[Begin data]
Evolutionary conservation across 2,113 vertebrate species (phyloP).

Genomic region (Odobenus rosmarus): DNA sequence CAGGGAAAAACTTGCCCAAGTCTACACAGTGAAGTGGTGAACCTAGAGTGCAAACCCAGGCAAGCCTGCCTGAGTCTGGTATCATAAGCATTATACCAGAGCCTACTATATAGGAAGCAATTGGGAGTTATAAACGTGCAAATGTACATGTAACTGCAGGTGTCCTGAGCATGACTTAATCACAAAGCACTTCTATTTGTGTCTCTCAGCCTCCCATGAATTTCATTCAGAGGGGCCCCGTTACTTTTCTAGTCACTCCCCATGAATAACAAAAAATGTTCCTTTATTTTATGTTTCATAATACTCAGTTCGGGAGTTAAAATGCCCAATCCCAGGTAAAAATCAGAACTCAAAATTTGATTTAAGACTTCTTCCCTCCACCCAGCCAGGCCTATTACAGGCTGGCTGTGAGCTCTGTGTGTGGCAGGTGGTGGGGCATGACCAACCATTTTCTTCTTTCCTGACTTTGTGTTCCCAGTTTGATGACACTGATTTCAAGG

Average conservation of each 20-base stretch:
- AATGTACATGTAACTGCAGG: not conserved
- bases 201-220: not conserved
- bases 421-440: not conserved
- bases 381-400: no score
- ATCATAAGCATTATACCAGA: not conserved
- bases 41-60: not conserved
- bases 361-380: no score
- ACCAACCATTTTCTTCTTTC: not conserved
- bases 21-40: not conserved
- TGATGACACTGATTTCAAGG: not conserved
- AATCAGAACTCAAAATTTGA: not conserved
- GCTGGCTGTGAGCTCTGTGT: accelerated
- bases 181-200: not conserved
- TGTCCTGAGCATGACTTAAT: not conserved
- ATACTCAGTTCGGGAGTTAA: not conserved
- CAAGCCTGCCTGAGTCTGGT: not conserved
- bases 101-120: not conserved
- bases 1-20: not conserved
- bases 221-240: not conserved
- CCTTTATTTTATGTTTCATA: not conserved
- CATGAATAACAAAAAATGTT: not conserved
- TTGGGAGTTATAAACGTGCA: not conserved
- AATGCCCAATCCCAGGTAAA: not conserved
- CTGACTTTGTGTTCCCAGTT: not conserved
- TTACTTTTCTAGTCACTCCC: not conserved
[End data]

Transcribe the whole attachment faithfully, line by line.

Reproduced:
Evolutionary conservation across 2,113 vertebrate species (phyloP).

Genomic region (Odobenus rosmarus): DNA sequence CAGGGAAAAACTTGCCCAAGTCTACACAGTGAAGTGGTGAACCTAGAGTGCAAACCCAGGCAAGCCTGCCTGAGTCTGGTATCATAAGCATTATACCAGAGCCTACTATATAGGAAGCAATTGGGAGTTATAAACGTGCAAATGTACATGTAACTGCAGGTGTCCTGAGCATGACTTAATCACAAAGCACTTCTATTTGTGTCTCTCAGCCTCCCATGAATTTCATTCAGAGGGGCCCCGTTACTTTTCTAGTCACTCCCCATGAATAACAAAAAATGTTCCTTTATTTTATGTTTCATAATACTCAGTTCGGGAGTTAAAATGCCCAATCCCAGGTAAAAATCAGAACTCAAAATTTGATTTAAGACTTCTTCCCTCCACCCAGCCAGGCCTATTACAGGCTGGCTGTGAGCTCTGTGTGTGGCAGGTGGTGGGGCATGACCAACCATTTTCTTCTTTCCTGACTTTGTGTTCCCAGTTTGATGACACTGATTTCAAGG

Average conservation of each 20-base stretch:
- AATGTACATGTAACTGCAGG: not conserved
- bases 201-220: not conserved
- bases 421-440: not conserved
- bases 381-400: no score
- ATCATAAGCATTATACCAGA: not conserved
- bases 41-60: not conserved
- bases 361-380: no score
- ACCAACCATTTTCTTCTTTC: not conserved
- bases 21-40: not conserved
- TGATGACACTGATTTCAAGG: not conserved
- AATCAGAACTCAAAATTTGA: not conserved
- GCTGGCTGTGAGCTCTGTGT: accelerated
- bases 181-200: not conserved
- TGTCCTGAGCATGACTTAAT: not conserved
- ATACTCAGTTCGGGAGTTAA: not conserved
- CAAGCCTGCCTGAGTCTGGT: not conserved
- bases 101-120: not conserved
- bases 1-20: not conserved
- bases 221-240: not conserved
- CCTTTATTTTATGTTTCATA: not conserved
- CATGAATAACAAAAAATGTT: not conserved
- TTGGGAGTTATAAACGTGCA: not conserved
- AATGCCCAATCCCAGGTAAA: not conserved
- CTGACTTTGTGTTCCCAGTT: not conserved
- TTACTTTTCTAGTCACTCCC: not conserved